Whizbang, Oklahoma

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Whizbang, Oklahoma
Ghost town
Whizbang (or Denoya) at its most prosperous in the early 1920s.
Whizbang (or Denoya) at its most prosperous in the early 1920s.
Whizbang, Oklahoma is located in Oklahoma
Whizbang, Oklahoma
Whizbang, Oklahoma
Coordinates: 36°46′03″N 96°42′27″W / 36.76763°N 96.707625°W / 36.76763; -96.707625Coordinates: 36°46′03″N 96°42′27″W / 36.76763°N 96.707625°W / 36.76763; -96.707625
CountryUnited States
Time zoneUTC-6 (Central (CST))
 • Summer (DST)UTC-5 (CDT)
GNIS feature ID1829088[1]

Whizbang, officially called Denoya,[1] was an Oklahoma petroleum boom town in the 1920s and 1930s.[2] Located in Osage County 1.5 miles north and 1.5 miles west of the present town of Shidler, The Whizbang area at its peak had a population of 10,000 persons and 300 businesses and was considered the rowdiest of the many oil field towns in Oklahoma.


Whizbang was officially known as Denoya by the post office which did not consider the name Whizbang to be dignified. Denoya was the name of a prominent French/Osage Indian family.[3] Whizbang is located in the former Osage Indian Reservation which had the same boundaries as Osage County.[4]

Perhaps the most infamous of the Oklahoma oil boom towns, Whizbang (or Denoya) came into existence overnight in 1921 when E.W. Marland drilled a 600 barrel per day oil well and precipitated an "oil rush" to the area. Both the quality and quantity of the petroleum were superb. The origin of the name "Whizbang" is uncertain. It may refer to a cartoon magazine called "Captain Billy's Whizbang" which was popular in the day. Another theory is that the Osage residents imitated the sound of oil pumps and engines by saying "whizbang."[5]

Whizbang was a violent place. The bank was robbed twice and "it wasn't safe for a woman to be on the streets after dark." Highway robbers frequently robbed travelers along the road to Shidler at a place called "Pistol Hill." A man called "Jose Alvarado", whose real name was Bert Bryant was hired by oil companies to keep the peace. Alvarado, a Texan, had ridden with Pancho Villa in Mexico. He was considered "everything from a cold-blooded killer to a Robin Hood." Alvardo was once arrested for stealing $2,500 from a brothel owner, but he returned the money and was acquitted. He got into a gunfight with a lawman from a neighboring town over a woman. The other lawman killed the woman and shot Alvarado in the chest. In the ensuing melee, Alvarado shot the other man four times and had both his legs broken by bullets. The two men survived, were put in the same hospital, and became friends.[6][7]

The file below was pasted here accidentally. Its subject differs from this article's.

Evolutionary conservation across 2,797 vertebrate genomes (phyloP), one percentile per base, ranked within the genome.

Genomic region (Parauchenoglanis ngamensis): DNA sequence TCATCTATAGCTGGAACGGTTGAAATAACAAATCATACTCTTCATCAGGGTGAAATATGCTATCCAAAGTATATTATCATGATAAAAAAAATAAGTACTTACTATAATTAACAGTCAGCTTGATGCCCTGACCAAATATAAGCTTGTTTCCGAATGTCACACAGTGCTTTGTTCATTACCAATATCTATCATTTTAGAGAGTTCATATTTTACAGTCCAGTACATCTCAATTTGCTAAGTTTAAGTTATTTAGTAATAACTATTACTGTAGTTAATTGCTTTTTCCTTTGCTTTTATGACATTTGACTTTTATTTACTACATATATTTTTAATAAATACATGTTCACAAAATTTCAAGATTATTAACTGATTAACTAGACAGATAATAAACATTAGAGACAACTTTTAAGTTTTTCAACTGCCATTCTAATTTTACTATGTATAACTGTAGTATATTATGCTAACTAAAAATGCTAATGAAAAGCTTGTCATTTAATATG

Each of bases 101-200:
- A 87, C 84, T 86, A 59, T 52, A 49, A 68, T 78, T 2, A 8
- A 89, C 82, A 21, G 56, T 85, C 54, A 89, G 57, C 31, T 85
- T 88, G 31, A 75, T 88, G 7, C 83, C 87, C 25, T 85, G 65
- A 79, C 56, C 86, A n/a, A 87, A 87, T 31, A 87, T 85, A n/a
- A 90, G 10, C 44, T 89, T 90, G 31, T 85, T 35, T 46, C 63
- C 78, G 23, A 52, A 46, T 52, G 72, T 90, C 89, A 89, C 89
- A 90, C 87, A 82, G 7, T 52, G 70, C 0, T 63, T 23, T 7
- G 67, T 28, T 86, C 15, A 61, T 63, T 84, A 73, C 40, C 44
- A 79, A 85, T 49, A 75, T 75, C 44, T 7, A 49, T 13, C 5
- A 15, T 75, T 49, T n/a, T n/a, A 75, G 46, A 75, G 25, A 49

With the exhaustion of the petroleum reserves in the late 1920s Whizbang declined. The post office, established in 1921, was closed in 1942, and little remains of the town except a network of old roads.

Persons who lived and worked near Whizbang during its heyday included oilmen E.W. Marland and Frank Phillips and future actors Ben Johnson, Jr., a cowboy and rodeo star, and Clark Gable who worked as a roustabout in the oil fields.


Today the rubble and remains of Whizbang/Denoya can easily be seen from the road. Several sidewalks still parallel the road, and a number of building foundations are still in the area. A few occupied houses are still nearby.

The foundations of old buildings in Denoya, Oklahoma. Also known as Whizbang, Oklahoma.


  1. ^ a b "Denoya, Oklahoma". Geographic Names Information System. United States Geological Survey.
  2. ^ Morris, John Wesley (1977). Ghost towns of Oklahoma. Norman: University of Oklahoma Press. pp. 64. ISBN 0-8061-1420-7.
  3. ^ "Denoya (Whizbang), Oklahoma, Osage County". The Okie Legacy. Archived from the original on March 30, 2012. Retrieved October 23, 2011.
  4. ^ May, Jon D. Osage County, Encyclopedia of Oklahoma History and Culture. Retrieved September 25, 2011.
  5. ^ Lee, Robert E., "Whizbang Memories Abound," Daily Oklahoman, https://oklahoman.com/article/2614771/whizbang-memories-abound, accessed 13 Jun 2019
  6. ^ "Shidler, Oklahoma History". The Virtual Realm. Archived from the original on July 11, 2011. Retrieved February 25, 2011.
  7. ^ "Denoya". The Spell of the West. Archived from the original on September 12, 2011. Retrieved February 25, 2011.